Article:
Michel Foucault: ‘Truth and Power’

Foucault’s conception of ‘Power’

Michel Foucault has been instrumental in formulating a radically dynamic theorization of power which attributes to it the positive dimension of producing discursive formations and systems of knowledge through various complex multilayered and polymorphous networks, mechanisms and relations of power. His conceptualization of power also acts a critique of the dominant political theories that revolve around the idea of power as a monolithic repressive entity exercised by a particular oppressive individual, system or class. Foucault’s writings on power are also very closely associated with his investigations into the historical production of truth and knowledge and his conception of discourse.

In the interview, Foucault elaborates a lot about how his understanding of power differs from its treatment in mainstream political theories. Foucault asserts his own position as an attempt to break free of the orientation of political thought toward questions of sovereign power and its legitimacy, “What we need is a political philosophy that isn’t erected around the problem of sovereignty, nor therefore around the problems of law and prohibition. We need to cut off the king’s head: in political theory that has still to be done.” Hobbes Leviathan and the social contract tradition more generally had posed the scope and the legitimacy of the power of the sovereign as the original and fundamental question of politics. But Foucault argued that both the underlying conception of power as sovereign power and the questions of law and right with which it engaged have a historical location in the formation of European monarchy. Foucault concept of power hence theorizes for it to be differentiated historically – “I wonder if it isn’t bound up with the institution of monarchy. This developed in the Middle Ages against the backdrop of the previously endemic struggles between feudal power agencies. The monarchy presented itself as a referee, as a power capable of putting an end to war, violence and pillage and saying no to these struggles and private feuds. It made itself acceptable by allocating itself a juridical and negative function….” The conception of sovereignty that emerges from this historical moment has three crucial aspects for Foucault. First, sovereignty is the standpoint above or outside which particular conflicts were to resolve their competing claims into a unified and coherent system. Second, the dividing question on the basis of which these competing claims are resolved is that of legitimacy: which powers can be legitimately exercised, which powers can be exercised, which actions are lawful, which regimes are legitimate? In the modern epistemology of power, with the state as the representative of sovereign power, it raises the ever contested debates of the illegitimacy of violence against the state apparatus.  This is however based on the legitimacy of the right of the state to exercise violence and the consent generated for the same.  The sovereign is supposed to be the protector of peace in the war of “all against all” and the embodiment of justice in the settlement of competing claims and it is on this parameter that the questions on the use and misuse of power are debated. The third point thereby relates to the specific conception of power that the above two points lead to as the embodiment of law or legitimacy. Sovereign power prohibits, confiscates or destroys what sovereign judgment pronounces as illegitimate.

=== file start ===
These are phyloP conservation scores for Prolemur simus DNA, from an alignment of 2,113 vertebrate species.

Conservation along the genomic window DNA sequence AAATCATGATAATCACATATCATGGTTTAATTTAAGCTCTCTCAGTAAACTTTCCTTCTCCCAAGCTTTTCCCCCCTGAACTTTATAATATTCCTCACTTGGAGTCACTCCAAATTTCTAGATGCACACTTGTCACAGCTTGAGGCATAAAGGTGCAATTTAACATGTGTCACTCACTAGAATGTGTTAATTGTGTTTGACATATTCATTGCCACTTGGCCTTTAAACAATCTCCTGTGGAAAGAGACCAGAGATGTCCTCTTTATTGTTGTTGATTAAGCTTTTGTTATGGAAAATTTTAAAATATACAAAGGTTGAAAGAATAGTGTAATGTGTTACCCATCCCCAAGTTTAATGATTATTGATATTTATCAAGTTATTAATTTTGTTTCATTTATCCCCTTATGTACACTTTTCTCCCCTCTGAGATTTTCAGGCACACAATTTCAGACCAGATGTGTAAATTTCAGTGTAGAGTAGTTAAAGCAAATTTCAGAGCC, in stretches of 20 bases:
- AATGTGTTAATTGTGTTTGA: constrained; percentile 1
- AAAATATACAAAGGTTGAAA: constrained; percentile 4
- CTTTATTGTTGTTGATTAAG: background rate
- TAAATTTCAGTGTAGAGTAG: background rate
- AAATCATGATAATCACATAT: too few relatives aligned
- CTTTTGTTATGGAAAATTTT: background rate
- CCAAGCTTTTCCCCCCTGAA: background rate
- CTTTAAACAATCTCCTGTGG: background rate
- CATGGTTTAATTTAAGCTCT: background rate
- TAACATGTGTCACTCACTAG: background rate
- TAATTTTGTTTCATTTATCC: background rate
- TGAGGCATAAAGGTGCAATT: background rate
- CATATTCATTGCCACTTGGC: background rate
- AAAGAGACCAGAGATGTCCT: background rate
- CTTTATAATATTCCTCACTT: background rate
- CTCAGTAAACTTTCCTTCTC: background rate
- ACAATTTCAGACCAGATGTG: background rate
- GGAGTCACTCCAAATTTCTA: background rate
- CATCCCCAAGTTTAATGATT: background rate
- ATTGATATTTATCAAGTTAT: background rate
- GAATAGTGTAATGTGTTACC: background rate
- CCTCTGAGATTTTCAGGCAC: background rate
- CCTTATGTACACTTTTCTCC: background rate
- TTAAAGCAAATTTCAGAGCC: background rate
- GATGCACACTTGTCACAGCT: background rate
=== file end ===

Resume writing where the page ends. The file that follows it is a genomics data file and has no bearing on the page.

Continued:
Foucault argues that it would be a mistake to use this conception of sovereign power that arose with the consolidation of European monarchies to account for the politics and relations of power within a modern state apparatus. The state he argues despite the vast and intricate network and reaches of its apparatuses is “far from being able to occupy the whole field of actual power relations and further because the state can only operate on the basis of other, already existing power relations.” For instance, the marginalization and exploitation of Dalits in India is not just a result of neglect and subjugation by the modern Indian state, but a product of a complex network of power relations under a history of oppression through the caste system and various institutions of religion, commerce and social interaction that long predates even the colonial Indian state under the British.